Businesses in the same industry often use the same recruiters who search for talent across multiple industries. Even if the disappearance had little impact on filling a position, dozens of people could learn of the ghosting and, while potential employers look for achievement, they rarely overlook such unprofessionalism.
Fortunately, new HR technology empowers recruiters to interact meaningfully with every potential job seeker and leaves little reason to ghost potential employers. Chatbots can contact candidates within minutes of applying and have a near-human initial screening conversation via text message. By gathering information relevant to future searches from candidates not suitable for the current position, chatbots help candidates feel sufficiently acknowledged, while still serving an important HR function.
On the other hand, technology can provide a dispassionate instrument for candidates who feel awkward informing a recruiter that they have reconsidered a particular role. Automated messaging programs can contact no-shows electronically and provide an indirect, unemotional medium to communicate, reducing the time recruiters spend trying to track down candidates and providing a chance to salvage the relationship in a way that benefits both parties.
Few people like having to deliver bad news. But ghosting a potential employer or an unsuccessful job candidate just to avoid an uncomfortable conversation is never a good idea, and now completely unnecessary. New HR technologies are making communication between employers and job seekers easier for both parties, so neither needs to pull a disappearing act and both can feel confident they have not been ignored.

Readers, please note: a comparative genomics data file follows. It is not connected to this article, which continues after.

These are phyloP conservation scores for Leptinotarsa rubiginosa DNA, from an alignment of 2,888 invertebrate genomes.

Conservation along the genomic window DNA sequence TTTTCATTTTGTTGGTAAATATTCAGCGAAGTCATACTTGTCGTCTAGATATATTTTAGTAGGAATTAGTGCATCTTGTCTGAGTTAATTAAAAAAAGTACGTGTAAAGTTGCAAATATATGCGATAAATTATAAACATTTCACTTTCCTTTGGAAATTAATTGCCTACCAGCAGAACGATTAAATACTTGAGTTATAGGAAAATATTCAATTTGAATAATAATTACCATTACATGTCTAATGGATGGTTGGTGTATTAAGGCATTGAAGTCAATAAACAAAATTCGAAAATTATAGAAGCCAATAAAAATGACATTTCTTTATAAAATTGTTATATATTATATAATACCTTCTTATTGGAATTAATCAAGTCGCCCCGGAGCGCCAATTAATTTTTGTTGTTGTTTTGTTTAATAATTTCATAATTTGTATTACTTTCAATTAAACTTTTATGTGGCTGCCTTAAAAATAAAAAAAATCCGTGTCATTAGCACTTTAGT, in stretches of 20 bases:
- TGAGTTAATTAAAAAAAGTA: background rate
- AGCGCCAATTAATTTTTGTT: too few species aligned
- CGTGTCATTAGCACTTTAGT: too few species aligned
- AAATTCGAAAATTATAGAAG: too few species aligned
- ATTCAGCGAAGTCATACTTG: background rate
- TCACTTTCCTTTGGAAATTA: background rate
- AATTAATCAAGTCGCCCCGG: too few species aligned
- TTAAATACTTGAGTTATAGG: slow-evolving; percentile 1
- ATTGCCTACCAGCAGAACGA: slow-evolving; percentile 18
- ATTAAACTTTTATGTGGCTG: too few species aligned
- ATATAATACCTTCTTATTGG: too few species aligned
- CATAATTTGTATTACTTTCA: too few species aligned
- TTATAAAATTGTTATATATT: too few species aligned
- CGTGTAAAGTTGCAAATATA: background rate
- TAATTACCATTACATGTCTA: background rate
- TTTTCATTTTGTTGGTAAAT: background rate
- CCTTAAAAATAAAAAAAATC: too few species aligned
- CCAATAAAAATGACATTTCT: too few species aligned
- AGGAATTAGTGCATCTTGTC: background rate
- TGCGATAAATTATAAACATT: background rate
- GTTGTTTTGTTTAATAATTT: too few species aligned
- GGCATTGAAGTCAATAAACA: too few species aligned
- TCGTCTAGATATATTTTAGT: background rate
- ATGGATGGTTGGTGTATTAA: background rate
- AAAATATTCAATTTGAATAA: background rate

This American article looks at the practice of ghosting, where potential employees do not appear at interviews or first day job appearances. This behavior has become more common in recent years as the labour market becomes more competitive and employees have the advantage of applying to more than one job and can select which pays better.
This is also practiced by employees who also have been accused of ghosting; not giving feedback to potential employees or confirm that their application has been processed. Fortunately, technology is coming to the rescue in the use of chatbots, which is a computer program that simulates human conversation and answers the questions of candidates.
The author argues that ghosting is detrimental to both employers and employees. Eventually employers can discover who these ghost employees are and ignore them in future applications. Likewise ghosting affects the brand name of corporations.
Fierce: angry, violent and cruel.
Skip: fail to attend or take part in an activity.
Spurned: refuse or send away with angry pride.
Dough: mixture for making bread.
Snubbed: treat someone rudely by not paying attention to them.
Leverage: power of a lever.
Chatbots: a computer application that imitates human conversation.
Awkward: not moving skillfully.
Overlook is a word with the prefix over that means to not notice, miss. Here are some others:
Overcome: defeat or make helpless.
Overcrowd: to put too many people or things in one place.
Overdo: do, decorate, perform too much.
Overstep: go beyond the limits of what is proper or allowed.
Overtake: to pass a vehicle.
Overthrow: to violently remove a government.
Overwhelm: defeat or make powerless by far greater numbers.